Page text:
When I pointed this out to the Bureau of Personnel person giving the presentation, she said that didn’t matter. I told her I would reject those application as I didn’t want a secretary or anyone else for that matter who couldn’t fill out a form correctly working under or with me. She said if I ever did that I would get into trouble. Then for the rest of the 3 hour presentation she stood between me and the rest of the class with her back to me ignoring me.
    Afterwards I went to her supervisor and her supervisor’s supervisor complaining about her presentation method and the policy of not being able to reject any applications due to wrong answers. One guy said the policy was correct, the other said there wasn’t such a policy.
    I lasted several more years working for that state and eventually had to go into the private work place to get an honest job.

  • Sammy

    I am a teacher so here is my response to your statement which read like this:

    i don’t even know if this response would get a 75%. good thing speeding tickets consist of filling in boxes.

    Capitalize “i”, it’s the first word of a sentence plus it is always capitalized when referring to a person. Capitalize the “g” on “good”. It is the first word of the sentence.

    Good thing YOU aren’t a teacher.

  • Nicole

    No, I don’t think so. She was being harassed in this letter and has every right to defend herself. Kids these days are disrespectful pieces of trash. Parents need to learn how to raise their children.

  • Elizabeth

    I don’t disagree with any particular point, but in my experience, any time you use the word stupid in relation to the kids, even if you are telling them how to not be/look stupid, parents turn it around to the teacher harassing the students. It’s one of the reasons I think the system is so very broken.

  • Karithia81

    Yes, indeed it is! I am a pre – school teacher and I see 2 year olds telling their parents what to do. It only makes me scared to think how these kids will raise their own children in the near future. What kinda kids will come off of those raised!!!
    By all means, I am all against Child Abuse, but there’s a difference between rendering a child and abusing a child!!! A spanking never did me wrong! Parents now a days go by the baby books too much! Children now a days use the Child abuse factor to excuse themselves for their bad behavior.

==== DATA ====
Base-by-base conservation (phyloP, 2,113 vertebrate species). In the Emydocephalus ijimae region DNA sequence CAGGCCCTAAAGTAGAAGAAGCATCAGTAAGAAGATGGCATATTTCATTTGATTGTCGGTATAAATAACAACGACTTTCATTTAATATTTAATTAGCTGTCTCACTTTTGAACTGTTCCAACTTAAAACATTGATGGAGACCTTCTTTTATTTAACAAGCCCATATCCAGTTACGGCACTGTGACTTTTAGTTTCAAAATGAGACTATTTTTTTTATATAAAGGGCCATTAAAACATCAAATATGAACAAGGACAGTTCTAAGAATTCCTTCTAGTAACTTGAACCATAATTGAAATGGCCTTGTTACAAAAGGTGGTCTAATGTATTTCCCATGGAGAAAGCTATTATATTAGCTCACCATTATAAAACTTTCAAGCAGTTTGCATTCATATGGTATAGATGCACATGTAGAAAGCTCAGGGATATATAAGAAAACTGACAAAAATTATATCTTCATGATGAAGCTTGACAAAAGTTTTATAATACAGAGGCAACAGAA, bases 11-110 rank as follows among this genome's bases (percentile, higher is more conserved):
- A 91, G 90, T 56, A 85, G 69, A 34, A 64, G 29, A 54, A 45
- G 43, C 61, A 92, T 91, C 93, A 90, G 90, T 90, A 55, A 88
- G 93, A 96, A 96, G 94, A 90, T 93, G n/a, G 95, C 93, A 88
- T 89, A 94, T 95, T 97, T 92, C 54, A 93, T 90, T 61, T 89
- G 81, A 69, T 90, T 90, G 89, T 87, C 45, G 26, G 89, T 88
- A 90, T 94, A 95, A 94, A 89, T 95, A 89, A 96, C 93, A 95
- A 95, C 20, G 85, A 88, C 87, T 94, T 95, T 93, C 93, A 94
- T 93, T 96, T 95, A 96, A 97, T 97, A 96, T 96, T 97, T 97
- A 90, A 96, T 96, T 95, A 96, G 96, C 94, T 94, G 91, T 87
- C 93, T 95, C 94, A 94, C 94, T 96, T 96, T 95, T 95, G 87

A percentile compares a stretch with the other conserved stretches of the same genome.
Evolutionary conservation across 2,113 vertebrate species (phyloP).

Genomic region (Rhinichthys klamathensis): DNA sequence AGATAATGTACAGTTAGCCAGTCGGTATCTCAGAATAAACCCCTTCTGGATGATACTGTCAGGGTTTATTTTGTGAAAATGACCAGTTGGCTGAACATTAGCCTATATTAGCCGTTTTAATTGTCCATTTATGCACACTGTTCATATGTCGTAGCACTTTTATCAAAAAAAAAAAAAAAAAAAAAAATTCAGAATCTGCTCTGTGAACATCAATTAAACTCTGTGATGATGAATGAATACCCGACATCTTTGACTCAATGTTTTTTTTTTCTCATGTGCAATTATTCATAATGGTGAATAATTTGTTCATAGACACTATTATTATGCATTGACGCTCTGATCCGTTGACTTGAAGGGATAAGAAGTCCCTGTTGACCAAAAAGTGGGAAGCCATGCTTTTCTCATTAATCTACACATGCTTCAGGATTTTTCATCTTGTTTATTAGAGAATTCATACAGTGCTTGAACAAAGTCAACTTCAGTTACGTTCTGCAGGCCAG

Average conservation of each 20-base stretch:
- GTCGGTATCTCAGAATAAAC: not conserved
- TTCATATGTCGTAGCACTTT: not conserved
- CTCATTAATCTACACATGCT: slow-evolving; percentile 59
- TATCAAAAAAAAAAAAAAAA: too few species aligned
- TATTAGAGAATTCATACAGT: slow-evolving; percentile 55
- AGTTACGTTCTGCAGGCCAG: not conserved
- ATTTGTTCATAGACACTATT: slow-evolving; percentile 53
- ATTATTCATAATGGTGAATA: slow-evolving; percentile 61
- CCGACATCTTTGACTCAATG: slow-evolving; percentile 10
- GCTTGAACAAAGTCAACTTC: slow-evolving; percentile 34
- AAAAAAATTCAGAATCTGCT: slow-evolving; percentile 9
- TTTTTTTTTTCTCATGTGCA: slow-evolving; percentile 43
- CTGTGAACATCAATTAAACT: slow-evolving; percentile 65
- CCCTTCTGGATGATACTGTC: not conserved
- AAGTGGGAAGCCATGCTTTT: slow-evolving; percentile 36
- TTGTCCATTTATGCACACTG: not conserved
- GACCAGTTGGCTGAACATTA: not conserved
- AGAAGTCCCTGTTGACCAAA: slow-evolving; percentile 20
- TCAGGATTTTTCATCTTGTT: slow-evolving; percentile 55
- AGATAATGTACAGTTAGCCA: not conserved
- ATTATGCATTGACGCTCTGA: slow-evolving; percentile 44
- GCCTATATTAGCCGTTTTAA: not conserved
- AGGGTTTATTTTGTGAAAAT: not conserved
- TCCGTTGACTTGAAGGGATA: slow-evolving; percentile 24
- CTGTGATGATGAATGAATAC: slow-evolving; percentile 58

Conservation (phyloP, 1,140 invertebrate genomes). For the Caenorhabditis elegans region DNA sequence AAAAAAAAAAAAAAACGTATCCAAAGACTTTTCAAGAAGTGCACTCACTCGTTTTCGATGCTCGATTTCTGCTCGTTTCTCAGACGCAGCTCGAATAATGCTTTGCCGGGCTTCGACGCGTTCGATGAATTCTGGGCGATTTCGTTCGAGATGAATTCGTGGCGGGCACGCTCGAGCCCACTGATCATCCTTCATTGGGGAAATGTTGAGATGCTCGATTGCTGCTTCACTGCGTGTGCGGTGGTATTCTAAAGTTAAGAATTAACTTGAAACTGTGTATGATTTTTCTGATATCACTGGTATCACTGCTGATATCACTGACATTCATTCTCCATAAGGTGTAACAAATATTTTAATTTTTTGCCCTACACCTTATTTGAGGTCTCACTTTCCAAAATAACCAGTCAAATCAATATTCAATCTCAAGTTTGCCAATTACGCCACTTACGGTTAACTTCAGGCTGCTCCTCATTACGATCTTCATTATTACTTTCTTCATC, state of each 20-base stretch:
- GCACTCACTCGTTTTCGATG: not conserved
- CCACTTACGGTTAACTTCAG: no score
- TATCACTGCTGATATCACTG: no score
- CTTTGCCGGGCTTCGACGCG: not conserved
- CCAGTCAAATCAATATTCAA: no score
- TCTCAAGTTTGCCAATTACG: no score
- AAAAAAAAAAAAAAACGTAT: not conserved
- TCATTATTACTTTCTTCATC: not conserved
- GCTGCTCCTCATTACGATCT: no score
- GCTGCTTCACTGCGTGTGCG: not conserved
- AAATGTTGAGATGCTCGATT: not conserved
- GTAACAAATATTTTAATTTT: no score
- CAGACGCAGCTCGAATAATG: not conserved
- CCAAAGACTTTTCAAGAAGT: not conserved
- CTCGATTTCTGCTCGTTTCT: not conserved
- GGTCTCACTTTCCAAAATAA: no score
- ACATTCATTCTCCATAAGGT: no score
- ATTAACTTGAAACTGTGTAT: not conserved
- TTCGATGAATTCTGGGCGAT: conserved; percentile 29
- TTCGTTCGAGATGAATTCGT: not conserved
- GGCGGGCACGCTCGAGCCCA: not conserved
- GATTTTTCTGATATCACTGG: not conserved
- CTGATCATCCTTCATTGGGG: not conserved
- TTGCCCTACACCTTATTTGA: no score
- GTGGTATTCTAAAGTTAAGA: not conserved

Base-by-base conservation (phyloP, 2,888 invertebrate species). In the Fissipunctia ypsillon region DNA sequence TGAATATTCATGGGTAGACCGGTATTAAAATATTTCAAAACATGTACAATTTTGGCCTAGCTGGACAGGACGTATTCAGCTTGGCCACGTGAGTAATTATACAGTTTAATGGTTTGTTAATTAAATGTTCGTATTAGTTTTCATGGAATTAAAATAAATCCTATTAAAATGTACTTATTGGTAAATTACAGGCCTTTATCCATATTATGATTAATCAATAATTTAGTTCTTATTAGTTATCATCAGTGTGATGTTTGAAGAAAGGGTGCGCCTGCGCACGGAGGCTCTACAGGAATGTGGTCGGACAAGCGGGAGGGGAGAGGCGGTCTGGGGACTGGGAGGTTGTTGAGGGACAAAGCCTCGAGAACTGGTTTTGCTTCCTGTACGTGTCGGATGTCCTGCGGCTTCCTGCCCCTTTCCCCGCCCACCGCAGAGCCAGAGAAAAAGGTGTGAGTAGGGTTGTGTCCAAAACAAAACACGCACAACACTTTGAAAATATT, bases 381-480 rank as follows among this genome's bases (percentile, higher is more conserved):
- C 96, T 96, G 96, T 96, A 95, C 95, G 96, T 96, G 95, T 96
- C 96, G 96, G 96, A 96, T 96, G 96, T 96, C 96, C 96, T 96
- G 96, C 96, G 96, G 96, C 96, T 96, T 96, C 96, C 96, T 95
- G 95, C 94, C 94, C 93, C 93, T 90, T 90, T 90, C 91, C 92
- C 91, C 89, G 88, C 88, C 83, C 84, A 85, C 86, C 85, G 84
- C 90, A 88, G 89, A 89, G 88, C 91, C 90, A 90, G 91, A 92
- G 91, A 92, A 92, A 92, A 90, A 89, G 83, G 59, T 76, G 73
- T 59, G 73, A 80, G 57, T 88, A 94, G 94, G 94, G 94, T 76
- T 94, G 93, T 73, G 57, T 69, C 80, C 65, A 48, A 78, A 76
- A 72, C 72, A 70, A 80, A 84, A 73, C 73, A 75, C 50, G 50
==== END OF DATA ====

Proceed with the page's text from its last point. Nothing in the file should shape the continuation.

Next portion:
Why can we as Adults and Teacher use the same excuse or better yet some new laws that states”Teacher Abuse and Harassment” maybe that way the children of this new era won’t have so much empowerment over Adults!!!! Maybe that way “Teachers” can regain some Respect!!!!

  • Kai Mana

    Yeah @moosemom what decade do you think this is. On a side note EVERYONE on these comments seemingly has proper grammar, probably compensating for something after reading this, lol.

  • Florita Cameron

    attn VAL..” grammer” is spelled GRAMMAR..check your message and typos before sending one..it is “said” not “sad”

  • Mo

    Ignorance would imply they were never taught proper grammar, and if that is true, then we are screwed as a nation! I don’t believe this to be the case, I believe this is a case of laziness and disrespectful behavior of a poorly raised, babied and entitled, sorry excuse for a citizen of this country! Anyone who does not believe proper grammar is essential to the progress of a nation, just take a look around at the current state of this country, it speaks volumes!

  • Jake Randolph

    One problem, ignorance and stupid ARE totally two different words. To be ignorant is to try and talk about something you have no idea about, you are uneducated about, undereducated about. Like talking about politics. Most people have no clue what they are talking about, but try and say they do.

    Being stupid, like this kid was being… is different from ignorant. Too many people LOVE to confuse ignorant or just swap ignorant in place of stupid because it is a big word?

  • Bob

    Yes on the spelling error, but I think she was making a judgement call using ‘sad’ to mean something like ‘unfortunate’ and did not mean ‘said’ at all. “It is said” is a terrible phrase, anyway.

    To the article itself, I don’t understand how this is a “brilliant” response. It looks like what any English teacher I ever had growing up would have done if they had to grade this indignant piece of drivel, and the author more than likely would have gotten detention.

  • Jason J. Desrosiers

    Rich, I’ve found that an application and an interview are generally when people show their best. If they can’t fill out an application and take a few minutes to proofread, it says a lot about what their work ethic will be like.

  • Sharon

    Obviously, you’re not a teacher. By the way, it’s “Who” taught, not “that” taught. …. and I’m not an English teacher,

  • Isamaar

    You obviously haven’t been at a really bad high school recently. There are plenty of uneducated twits that are graduating as we speak.

  • coaster26

    It’s possible that this English class had not gotten to dangling modifiers. A run on sentence is something taught in elementary school though, so the student would know what she meant.

  • Vanessa

    You’re a teacher? Then get off your high horse and show some support for a fellow teacher! Yeah, I’m sure you’d have have handled this situation perfectly. Oh wait, you’re are college teacher. That’s right, you know nothing about high school. I wouldn’t expect you to understand.